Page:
Sunday, November 25, 2012

The Dhaka Fire, Designer Clothes and Workers Rights

Yesterday's lethal fire in a clothing factory in Dhaka, Bangladesh, highlights the culture of death inherent in the outsourcing of labour in the age of globalisation.

The fire caused the deaths of over one hundred workers at the Tazreen Fashion factory in the Ashulia district on the outskirts of the capital. The details of the incident make harrowing reading:

  • an electrical short circuit may have caused the disaster
  • all three building exits were on the ground floor - where the fire broke out
  • many victims were trapped inside the burning building and bodies were found on different floors of the factory
  • some people died after jumping from the building to escape the flames
  • the factory had no fire exits on the outside of the building
  • the nine-storey factory is located down a narrow lane which made access difficult for the fire services 
  • the district is home to hundreds of similar clothes factories, mostly supplying clothes to western markets
Although the exact final destination of the clothes made in this particular factory at the time are currently unknown, records show that the company Tazreen Fashion exports over 90% of its products to the western, north American and middle eastern markets. Clients include Lord Daniel Sportswear in Florida, who sell to JC Penney, Kohls and Sears via the brands Palmland, Cotton Traders, La Moda, and Courtside Classics. Lord Daniel also own the Fairway Golf & Resort and Astra labels in the United States.

Tazreen Fashion also has very close relations and supplies products to other leading clothing exporters in Bangladesh, including NASSA Group, Palmal Group and Givensy, who in turn supply such western outlets as Levi's, Buffalo, and Wal-Mart in North America, and C & A and H & M in Europe.
The outsourcing of cheap labour to Asian factories, many with poor safety records, is an integral aspect of the process of economic globalisation. There are approximately 4,500 garment factories in Bangladesh, employing more than two million people. Clothing production accounts for up to 80% of Bangladesh's £15bn ($24 bn) annual exports. Attempts at organised boycotts of such companies by western activists protesting poor working conditions have often resulted in job losses and increased suffering for such workers. At the same time, voluntary codes of conduct within the western retail and clothing sector have proved ineffective and are easily avoidable on the ground.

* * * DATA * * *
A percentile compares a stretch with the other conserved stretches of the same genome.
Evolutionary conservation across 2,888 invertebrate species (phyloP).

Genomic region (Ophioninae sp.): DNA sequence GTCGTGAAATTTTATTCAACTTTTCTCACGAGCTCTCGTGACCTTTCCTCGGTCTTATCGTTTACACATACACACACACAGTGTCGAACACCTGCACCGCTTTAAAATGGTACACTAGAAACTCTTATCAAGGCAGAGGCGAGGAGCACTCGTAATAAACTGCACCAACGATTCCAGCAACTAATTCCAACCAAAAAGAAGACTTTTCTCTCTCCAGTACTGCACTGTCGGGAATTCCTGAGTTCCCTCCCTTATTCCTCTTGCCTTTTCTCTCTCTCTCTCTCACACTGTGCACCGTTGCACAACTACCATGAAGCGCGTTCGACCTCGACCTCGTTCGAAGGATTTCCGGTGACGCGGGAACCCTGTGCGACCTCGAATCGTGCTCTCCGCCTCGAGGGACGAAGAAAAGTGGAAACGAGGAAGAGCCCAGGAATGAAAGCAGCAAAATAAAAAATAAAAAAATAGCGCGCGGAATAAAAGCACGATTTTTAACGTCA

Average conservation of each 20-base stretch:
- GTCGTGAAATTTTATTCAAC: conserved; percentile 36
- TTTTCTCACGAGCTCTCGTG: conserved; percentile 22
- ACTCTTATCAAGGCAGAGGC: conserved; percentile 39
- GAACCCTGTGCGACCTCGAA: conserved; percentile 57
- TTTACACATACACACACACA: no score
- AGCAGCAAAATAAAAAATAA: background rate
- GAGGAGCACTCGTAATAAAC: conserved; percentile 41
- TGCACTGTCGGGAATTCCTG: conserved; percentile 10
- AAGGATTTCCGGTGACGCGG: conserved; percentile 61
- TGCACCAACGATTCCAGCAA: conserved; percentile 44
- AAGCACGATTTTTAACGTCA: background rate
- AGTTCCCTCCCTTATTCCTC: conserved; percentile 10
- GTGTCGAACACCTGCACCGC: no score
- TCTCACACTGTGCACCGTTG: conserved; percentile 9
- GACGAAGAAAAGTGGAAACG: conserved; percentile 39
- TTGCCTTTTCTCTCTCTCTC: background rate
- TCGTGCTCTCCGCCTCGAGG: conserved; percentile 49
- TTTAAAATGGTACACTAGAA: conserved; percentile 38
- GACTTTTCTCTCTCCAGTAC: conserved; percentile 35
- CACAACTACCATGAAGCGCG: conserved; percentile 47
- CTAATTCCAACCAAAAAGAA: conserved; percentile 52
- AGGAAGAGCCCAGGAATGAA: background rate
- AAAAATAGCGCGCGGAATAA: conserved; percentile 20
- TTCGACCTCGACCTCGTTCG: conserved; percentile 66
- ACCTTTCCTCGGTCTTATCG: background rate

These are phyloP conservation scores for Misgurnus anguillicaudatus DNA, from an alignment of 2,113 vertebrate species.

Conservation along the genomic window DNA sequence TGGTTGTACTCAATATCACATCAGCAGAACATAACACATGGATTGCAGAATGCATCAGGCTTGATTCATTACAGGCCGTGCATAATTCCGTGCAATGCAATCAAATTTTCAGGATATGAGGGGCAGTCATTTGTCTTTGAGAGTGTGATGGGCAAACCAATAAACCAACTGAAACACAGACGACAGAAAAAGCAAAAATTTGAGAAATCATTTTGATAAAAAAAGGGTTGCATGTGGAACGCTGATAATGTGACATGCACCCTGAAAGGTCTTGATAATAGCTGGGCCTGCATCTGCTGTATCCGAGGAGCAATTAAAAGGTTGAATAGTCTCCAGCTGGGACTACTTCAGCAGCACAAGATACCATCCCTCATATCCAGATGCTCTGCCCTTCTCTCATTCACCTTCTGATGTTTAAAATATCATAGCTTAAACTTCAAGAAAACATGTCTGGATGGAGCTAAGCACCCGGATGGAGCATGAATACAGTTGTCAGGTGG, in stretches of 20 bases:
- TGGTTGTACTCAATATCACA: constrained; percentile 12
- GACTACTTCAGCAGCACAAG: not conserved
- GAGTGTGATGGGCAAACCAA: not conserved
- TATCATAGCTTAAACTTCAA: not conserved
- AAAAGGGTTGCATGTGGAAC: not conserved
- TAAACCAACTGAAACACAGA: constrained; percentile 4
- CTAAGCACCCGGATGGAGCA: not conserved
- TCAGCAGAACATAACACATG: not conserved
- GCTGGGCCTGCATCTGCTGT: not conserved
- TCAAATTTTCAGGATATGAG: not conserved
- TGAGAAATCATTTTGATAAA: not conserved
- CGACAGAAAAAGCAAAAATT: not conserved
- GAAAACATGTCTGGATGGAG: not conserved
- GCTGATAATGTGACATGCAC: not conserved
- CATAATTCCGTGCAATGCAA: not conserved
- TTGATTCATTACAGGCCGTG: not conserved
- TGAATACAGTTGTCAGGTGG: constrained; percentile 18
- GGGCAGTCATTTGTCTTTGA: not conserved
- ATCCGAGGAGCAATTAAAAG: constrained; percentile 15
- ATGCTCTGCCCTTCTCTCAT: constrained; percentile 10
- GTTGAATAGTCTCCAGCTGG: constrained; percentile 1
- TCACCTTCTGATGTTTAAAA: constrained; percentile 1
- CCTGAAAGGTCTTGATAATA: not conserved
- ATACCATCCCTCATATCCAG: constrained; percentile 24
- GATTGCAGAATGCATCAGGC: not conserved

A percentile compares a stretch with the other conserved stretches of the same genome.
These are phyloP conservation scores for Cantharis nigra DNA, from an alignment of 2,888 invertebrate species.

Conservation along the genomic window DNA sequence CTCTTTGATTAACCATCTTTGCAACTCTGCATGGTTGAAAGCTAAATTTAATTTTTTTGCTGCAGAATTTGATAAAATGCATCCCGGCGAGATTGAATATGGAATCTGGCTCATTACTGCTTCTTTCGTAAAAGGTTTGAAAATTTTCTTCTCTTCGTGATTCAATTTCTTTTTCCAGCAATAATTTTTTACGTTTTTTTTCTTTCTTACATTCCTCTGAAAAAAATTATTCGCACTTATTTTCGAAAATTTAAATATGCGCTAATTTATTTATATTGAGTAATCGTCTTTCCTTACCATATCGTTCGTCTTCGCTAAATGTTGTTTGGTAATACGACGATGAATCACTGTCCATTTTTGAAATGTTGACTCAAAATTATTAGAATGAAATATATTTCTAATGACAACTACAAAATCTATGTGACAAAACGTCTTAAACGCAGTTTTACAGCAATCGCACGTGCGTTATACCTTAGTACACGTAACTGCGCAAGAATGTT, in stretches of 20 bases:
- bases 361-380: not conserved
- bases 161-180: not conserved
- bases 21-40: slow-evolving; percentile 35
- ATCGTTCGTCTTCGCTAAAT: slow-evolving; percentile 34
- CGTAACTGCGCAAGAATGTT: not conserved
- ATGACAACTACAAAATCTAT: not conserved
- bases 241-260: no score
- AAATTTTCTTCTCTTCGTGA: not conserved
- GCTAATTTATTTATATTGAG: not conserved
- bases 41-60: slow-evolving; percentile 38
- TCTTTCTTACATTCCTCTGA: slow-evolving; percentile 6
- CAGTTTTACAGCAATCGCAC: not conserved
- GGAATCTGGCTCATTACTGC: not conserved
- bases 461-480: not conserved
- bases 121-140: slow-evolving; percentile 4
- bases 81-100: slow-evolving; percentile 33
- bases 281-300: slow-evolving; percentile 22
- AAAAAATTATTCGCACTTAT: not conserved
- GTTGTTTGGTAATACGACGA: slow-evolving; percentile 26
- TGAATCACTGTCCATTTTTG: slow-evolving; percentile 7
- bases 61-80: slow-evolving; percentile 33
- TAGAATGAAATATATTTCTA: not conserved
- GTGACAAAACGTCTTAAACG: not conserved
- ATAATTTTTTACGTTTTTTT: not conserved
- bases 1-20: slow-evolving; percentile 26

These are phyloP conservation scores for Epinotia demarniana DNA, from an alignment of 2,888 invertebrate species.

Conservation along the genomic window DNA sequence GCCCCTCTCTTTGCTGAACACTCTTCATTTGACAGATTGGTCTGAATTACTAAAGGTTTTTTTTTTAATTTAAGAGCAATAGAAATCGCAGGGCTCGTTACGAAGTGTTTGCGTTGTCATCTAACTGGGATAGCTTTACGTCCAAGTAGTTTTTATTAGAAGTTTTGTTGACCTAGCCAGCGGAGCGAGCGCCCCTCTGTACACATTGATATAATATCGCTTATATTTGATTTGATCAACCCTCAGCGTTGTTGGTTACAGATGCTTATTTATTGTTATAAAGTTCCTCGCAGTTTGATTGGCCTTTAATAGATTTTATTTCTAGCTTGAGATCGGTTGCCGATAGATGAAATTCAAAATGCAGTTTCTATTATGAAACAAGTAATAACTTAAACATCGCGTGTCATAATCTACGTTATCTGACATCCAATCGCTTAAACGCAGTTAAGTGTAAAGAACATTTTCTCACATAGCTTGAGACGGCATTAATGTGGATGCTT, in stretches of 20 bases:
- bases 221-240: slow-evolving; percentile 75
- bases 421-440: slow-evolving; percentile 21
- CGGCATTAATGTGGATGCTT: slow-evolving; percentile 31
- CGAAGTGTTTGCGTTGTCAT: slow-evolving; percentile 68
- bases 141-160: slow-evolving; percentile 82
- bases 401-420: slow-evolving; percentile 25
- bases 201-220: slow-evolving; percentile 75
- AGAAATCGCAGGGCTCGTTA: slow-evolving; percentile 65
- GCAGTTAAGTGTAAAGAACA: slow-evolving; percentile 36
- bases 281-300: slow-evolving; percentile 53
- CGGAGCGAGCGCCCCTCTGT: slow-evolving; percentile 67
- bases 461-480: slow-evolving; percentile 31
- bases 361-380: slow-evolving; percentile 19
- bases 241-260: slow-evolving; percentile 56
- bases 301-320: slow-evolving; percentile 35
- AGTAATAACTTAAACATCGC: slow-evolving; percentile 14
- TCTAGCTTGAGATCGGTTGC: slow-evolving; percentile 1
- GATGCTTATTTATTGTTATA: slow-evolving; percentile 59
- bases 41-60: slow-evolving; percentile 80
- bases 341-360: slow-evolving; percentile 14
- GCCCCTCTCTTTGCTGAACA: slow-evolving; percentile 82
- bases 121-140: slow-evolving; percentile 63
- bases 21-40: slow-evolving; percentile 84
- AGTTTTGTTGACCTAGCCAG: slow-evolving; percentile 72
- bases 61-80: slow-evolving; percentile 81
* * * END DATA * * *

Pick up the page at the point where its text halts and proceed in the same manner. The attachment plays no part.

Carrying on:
Earlier this month, Bangladeshi civil rights campaigner Khorshed Alam wrote an open letter to Bob Geldof ahead of his meeting with UK Development Secretary Justine Greening. The UK government is increasingly seeking to carry out its overseas development aims through partnerships with the private sector. Describing this move as "a mistake", Alam informs Geldof that: 

"UK aid money is being used to set up ‘special economic zones’ in Bangladesh. In zones that already exist, multinational companies pay workers less than £1 a day, trade unions are not allowed to function properly, and police crush protests with rubber bullets.

This kind of ‘aid’ is not helping the poor. It is only helping the multinational companies.

Special economic zones in Bangladesh are established to attract foreign companies, especially those from the garment industry. They are like mini tax havens, giving companies ten year tax breaks and subsidised land as an incentive to invest.

Companies like Nike, Reebok, Adidas, H&M and Gap all have factories in existing zones in my country. They provide jobs for local people, but at a cost of sweatshop-style working conditions."

In the UK, War on Want believe that an effective strategy for improving working conditions among Bangladesh's garment workers is through legislation that requires UK businesses to ensure that overseas workers are guaranteed a living wage, decent working conditions and the right to join a trade union in their home countries. War on Want's campaign in pursuit of this legislative change is called Love Fashion Hate Sweatshops.  

Update: 26/11/12

AP are reporting that in response to the recent fire, workers in the capital Dhaka have taken to the streets in protest over poor safety standards in the country's garment factories. The protesters have blocked roads and forced the closure of around 200 clothing factories. A major highway has been blockaded and factories have stones thrown at them. 

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